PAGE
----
In my paper I’ll be discussing themes of performativity and dissociation through an exploration of my own comics work, and the process I undertook making them. I’ll be examining four of my current published strips, as well as work from an upcoming anthology collecting autobiographical comics drawn during different points in a mental health breakdown I suffered between 2011-2013.The first part of my talk will discuss the “acting out” of a breakdown – the social performance that we put ourselves through in order to maintain a “normal” appearance which, ironically, is often what pushes us over the edge into the socially unacceptable chaos of a mental health crisis. I’ll also talk about the phenomenon of dissociation as a means to travel freely between key events in our lives, our different identities, and the spaces they occupy. The second part will discuss the process of drawing as performance, talking about my experience of using drawing comics both as an immediate substitute for self-harm, and in the long term, to delay the process of really acknowledging what had happened to me. I will talk about the process of carefully excising the narrative from my own recollection of events, drawing parallels between the organic process of drawing and the process of exposure therapy – a talk therapy for post-traumatic stress disorder which focuses on putting traumatic memories into order and establishing a completed narrative, which the patient can then lay to rest. The final part will address moving on from a traumatic event, the process and performance of recovery, discussing certain elements of recovery which are necessary to ‘act out’ in order to rejoin society and “pass” as mentally well. I will also talk about performing identity, reconciling the shadow identity of “traumatised” and “mentally ill” as a part of the whole.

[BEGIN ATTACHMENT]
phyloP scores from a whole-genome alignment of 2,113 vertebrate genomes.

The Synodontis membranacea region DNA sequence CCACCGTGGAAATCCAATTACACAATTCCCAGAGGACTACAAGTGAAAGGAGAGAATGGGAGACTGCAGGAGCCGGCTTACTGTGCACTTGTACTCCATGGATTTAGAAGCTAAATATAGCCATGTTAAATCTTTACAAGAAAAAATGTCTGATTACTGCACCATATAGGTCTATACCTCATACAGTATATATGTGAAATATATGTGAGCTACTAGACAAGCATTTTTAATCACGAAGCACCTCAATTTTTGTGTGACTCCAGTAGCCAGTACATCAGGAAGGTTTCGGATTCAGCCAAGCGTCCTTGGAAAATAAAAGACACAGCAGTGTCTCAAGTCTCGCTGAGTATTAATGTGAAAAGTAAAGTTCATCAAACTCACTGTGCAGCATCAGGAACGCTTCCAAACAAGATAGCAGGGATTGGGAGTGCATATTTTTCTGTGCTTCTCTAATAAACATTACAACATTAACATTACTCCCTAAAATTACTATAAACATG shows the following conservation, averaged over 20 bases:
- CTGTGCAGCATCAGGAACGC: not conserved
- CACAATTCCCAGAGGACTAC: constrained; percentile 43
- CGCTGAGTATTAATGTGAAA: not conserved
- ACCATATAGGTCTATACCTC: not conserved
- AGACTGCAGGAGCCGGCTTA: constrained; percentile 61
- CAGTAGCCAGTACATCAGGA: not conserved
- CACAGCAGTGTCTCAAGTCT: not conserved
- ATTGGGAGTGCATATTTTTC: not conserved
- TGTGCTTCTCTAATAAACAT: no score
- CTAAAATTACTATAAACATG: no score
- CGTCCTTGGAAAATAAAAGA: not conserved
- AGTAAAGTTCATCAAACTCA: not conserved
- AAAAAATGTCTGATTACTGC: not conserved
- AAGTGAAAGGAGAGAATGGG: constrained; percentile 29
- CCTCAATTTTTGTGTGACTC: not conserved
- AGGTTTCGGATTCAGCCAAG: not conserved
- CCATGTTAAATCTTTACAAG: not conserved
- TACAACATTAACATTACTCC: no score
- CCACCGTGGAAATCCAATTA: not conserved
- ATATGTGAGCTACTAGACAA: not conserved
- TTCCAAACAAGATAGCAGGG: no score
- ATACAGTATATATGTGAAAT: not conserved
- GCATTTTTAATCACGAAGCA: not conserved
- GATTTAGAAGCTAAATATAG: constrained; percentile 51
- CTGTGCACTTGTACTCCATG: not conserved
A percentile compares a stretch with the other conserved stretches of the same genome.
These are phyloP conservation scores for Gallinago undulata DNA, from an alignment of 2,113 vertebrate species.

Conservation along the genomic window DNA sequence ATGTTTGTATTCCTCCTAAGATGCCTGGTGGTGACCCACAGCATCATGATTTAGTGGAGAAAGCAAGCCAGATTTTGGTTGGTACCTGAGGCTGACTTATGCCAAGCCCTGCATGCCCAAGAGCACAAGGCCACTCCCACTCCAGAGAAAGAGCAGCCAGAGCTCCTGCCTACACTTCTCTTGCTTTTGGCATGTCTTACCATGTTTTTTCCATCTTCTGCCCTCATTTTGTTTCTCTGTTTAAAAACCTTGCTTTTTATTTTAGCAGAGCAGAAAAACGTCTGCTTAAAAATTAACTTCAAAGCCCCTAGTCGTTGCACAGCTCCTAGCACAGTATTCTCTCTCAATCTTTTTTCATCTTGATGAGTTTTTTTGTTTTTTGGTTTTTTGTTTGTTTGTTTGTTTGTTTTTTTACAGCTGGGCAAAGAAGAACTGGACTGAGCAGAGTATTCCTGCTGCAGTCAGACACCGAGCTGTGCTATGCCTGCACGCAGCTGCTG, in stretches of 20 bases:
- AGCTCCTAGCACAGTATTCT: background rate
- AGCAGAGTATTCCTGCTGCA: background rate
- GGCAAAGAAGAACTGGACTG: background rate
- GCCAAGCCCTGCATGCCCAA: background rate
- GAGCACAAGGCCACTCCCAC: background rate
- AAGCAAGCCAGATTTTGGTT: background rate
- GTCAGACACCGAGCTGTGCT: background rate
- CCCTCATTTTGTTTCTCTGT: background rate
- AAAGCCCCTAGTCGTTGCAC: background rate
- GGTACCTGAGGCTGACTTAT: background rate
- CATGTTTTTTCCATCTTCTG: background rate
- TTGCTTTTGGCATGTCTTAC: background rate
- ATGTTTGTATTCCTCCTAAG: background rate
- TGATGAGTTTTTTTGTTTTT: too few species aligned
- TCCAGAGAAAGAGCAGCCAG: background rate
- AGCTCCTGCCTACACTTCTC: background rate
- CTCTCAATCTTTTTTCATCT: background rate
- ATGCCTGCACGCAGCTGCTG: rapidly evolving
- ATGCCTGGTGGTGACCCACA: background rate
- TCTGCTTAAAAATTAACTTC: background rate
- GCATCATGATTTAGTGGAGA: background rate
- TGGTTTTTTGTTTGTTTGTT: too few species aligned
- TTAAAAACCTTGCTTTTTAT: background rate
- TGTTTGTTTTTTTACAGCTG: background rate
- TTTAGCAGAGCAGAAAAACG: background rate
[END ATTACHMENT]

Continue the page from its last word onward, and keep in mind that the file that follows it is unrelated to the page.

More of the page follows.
Graphic Psyche: The Healing Process of Creating Humour of Out of Tragedy - Emily Steinberg